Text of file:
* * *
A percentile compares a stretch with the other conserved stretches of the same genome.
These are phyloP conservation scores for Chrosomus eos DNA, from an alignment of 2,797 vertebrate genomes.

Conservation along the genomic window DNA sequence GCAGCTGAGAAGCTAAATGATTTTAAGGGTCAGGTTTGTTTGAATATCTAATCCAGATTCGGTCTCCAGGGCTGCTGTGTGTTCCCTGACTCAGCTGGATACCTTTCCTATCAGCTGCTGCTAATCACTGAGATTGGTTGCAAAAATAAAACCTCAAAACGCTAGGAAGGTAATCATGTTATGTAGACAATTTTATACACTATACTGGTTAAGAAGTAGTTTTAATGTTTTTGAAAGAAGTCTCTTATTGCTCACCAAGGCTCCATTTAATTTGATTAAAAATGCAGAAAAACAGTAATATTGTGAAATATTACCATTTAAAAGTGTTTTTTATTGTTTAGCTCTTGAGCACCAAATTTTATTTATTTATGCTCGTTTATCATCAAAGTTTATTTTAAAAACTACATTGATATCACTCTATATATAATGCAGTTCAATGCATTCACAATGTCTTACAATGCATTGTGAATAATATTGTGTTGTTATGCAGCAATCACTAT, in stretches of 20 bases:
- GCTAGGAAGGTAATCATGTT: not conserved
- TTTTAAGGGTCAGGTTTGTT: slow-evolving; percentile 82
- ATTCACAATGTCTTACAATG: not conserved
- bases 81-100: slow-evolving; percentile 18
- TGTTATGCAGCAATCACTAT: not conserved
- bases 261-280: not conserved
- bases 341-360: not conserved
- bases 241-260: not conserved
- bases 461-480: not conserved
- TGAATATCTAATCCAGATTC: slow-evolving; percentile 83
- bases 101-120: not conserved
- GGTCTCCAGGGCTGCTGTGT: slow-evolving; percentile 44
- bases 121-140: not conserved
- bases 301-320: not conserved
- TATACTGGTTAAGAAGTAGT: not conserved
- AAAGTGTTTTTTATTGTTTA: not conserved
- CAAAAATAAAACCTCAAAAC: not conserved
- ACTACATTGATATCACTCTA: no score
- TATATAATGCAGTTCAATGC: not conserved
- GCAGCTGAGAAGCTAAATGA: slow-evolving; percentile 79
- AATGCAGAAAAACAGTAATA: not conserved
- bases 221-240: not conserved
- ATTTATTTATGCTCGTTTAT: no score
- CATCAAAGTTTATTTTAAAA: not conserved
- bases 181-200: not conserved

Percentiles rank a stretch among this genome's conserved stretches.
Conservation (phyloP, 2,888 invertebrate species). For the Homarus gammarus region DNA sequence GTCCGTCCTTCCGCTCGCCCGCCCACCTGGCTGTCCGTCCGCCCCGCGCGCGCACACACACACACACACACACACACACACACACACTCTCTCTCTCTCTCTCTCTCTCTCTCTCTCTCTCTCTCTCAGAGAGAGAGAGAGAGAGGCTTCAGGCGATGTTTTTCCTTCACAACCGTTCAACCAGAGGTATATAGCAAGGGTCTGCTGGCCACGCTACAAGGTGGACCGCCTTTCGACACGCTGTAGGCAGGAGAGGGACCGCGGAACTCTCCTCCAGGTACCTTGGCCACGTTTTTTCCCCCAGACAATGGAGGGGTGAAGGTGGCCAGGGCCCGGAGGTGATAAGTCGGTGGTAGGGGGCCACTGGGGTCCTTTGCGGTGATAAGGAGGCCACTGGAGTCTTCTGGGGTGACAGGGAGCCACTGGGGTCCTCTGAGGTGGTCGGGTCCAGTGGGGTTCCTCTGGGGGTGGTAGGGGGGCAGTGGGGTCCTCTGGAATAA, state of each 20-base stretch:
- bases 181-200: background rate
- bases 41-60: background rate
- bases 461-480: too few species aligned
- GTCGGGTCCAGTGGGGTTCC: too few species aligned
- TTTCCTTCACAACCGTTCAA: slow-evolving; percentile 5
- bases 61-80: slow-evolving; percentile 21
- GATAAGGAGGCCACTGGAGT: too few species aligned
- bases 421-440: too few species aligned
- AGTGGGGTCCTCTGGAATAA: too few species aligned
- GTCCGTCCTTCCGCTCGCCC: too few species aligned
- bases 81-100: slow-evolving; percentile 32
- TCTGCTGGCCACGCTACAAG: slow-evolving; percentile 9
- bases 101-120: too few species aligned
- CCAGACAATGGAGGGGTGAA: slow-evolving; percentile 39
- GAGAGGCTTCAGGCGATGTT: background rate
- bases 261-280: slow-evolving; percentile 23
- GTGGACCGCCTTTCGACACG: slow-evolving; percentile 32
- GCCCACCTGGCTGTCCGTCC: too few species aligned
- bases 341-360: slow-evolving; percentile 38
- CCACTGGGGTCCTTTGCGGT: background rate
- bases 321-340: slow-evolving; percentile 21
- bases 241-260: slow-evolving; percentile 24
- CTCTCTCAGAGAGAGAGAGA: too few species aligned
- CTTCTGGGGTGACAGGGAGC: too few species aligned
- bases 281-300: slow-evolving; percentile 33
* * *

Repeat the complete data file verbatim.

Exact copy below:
A percentile compares a stretch with the other conserved stretches of the same genome.
These are phyloP conservation scores for Chrosomus eos DNA, from an alignment of 2,797 vertebrate genomes.

Conservation along the genomic window DNA sequence GCAGCTGAGAAGCTAAATGATTTTAAGGGTCAGGTTTGTTTGAATATCTAATCCAGATTCGGTCTCCAGGGCTGCTGTGTGTTCCCTGACTCAGCTGGATACCTTTCCTATCAGCTGCTGCTAATCACTGAGATTGGTTGCAAAAATAAAACCTCAAAACGCTAGGAAGGTAATCATGTTATGTAGACAATTTTATACACTATACTGGTTAAGAAGTAGTTTTAATGTTTTTGAAAGAAGTCTCTTATTGCTCACCAAGGCTCCATTTAATTTGATTAAAAATGCAGAAAAACAGTAATATTGTGAAATATTACCATTTAAAAGTGTTTTTTATTGTTTAGCTCTTGAGCACCAAATTTTATTTATTTATGCTCGTTTATCATCAAAGTTTATTTTAAAAACTACATTGATATCACTCTATATATAATGCAGTTCAATGCATTCACAATGTCTTACAATGCATTGTGAATAATATTGTGTTGTTATGCAGCAATCACTAT, in stretches of 20 bases:
- GCTAGGAAGGTAATCATGTT: not conserved
- TTTTAAGGGTCAGGTTTGTT: slow-evolving; percentile 82
- ATTCACAATGTCTTACAATG: not conserved
- bases 81-100: slow-evolving; percentile 18
- TGTTATGCAGCAATCACTAT: not conserved
- bases 261-280: not conserved
- bases 341-360: not conserved
- bases 241-260: not conserved
- bases 461-480: not conserved
- TGAATATCTAATCCAGATTC: slow-evolving; percentile 83
- bases 101-120: not conserved
- GGTCTCCAGGGCTGCTGTGT: slow-evolving; percentile 44
- bases 121-140: not conserved
- bases 301-320: not conserved
- TATACTGGTTAAGAAGTAGT: not conserved
- AAAGTGTTTTTTATTGTTTA: not conserved
- CAAAAATAAAACCTCAAAAC: not conserved
- ACTACATTGATATCACTCTA: no score
- TATATAATGCAGTTCAATGC: not conserved
- GCAGCTGAGAAGCTAAATGA: slow-evolving; percentile 79
- AATGCAGAAAAACAGTAATA: not conserved
- bases 221-240: not conserved
- ATTTATTTATGCTCGTTTAT: no score
- CATCAAAGTTTATTTTAAAA: not conserved
- bases 181-200: not conserved

Percentiles rank a stretch among this genome's conserved stretches.
Conservation (phyloP, 2,888 invertebrate species). For the Homarus gammarus region DNA sequence GTCCGTCCTTCCGCTCGCCCGCCCACCTGGCTGTCCGTCCGCCCCGCGCGCGCACACACACACACACACACACACACACACACACACTCTCTCTCTCTCTCTCTCTCTCTCTCTCTCTCTCTCTCTCAGAGAGAGAGAGAGAGAGGCTTCAGGCGATGTTTTTCCTTCACAACCGTTCAACCAGAGGTATATAGCAAGGGTCTGCTGGCCACGCTACAAGGTGGACCGCCTTTCGACACGCTGTAGGCAGGAGAGGGACCGCGGAACTCTCCTCCAGGTACCTTGGCCACGTTTTTTCCCCCAGACAATGGAGGGGTGAAGGTGGCCAGGGCCCGGAGGTGATAAGTCGGTGGTAGGGGGCCACTGGGGTCCTTTGCGGTGATAAGGAGGCCACTGGAGTCTTCTGGGGTGACAGGGAGCCACTGGGGTCCTCTGAGGTGGTCGGGTCCAGTGGGGTTCCTCTGGGGGTGGTAGGGGGGCAGTGGGGTCCTCTGGAATAA, state of each 20-base stretch:
- bases 181-200: background rate
- bases 41-60: background rate
- bases 461-480: too few species aligned
- GTCGGGTCCAGTGGGGTTCC: too few species aligned
- TTTCCTTCACAACCGTTCAA: slow-evolving; percentile 5
- bases 61-80: slow-evolving; percentile 21
- GATAAGGAGGCCACTGGAGT: too few species aligned
- bases 421-440: too few species aligned
- AGTGGGGTCCTCTGGAATAA: too few species aligned
- GTCCGTCCTTCCGCTCGCCC: too few species aligned
- bases 81-100: slow-evolving; percentile 32
- TCTGCTGGCCACGCTACAAG: slow-evolving; percentile 9
- bases 101-120: too few species aligned
- CCAGACAATGGAGGGGTGAA: slow-evolving; percentile 39
- GAGAGGCTTCAGGCGATGTT: background rate
- bases 261-280: slow-evolving; percentile 23
- GTGGACCGCCTTTCGACACG: slow-evolving; percentile 32
- GCCCACCTGGCTGTCCGTCC: too few species aligned
- bases 341-360: slow-evolving; percentile 38
- CCACTGGGGTCCTTTGCGGT: background rate
- bases 321-340: slow-evolving; percentile 21
- bases 241-260: slow-evolving; percentile 24
- CTCTCTCAGAGAGAGAGAGA: too few species aligned
- CTTCTGGGGTGACAGGGAGC: too few species aligned
- bases 281-300: slow-evolving; percentile 33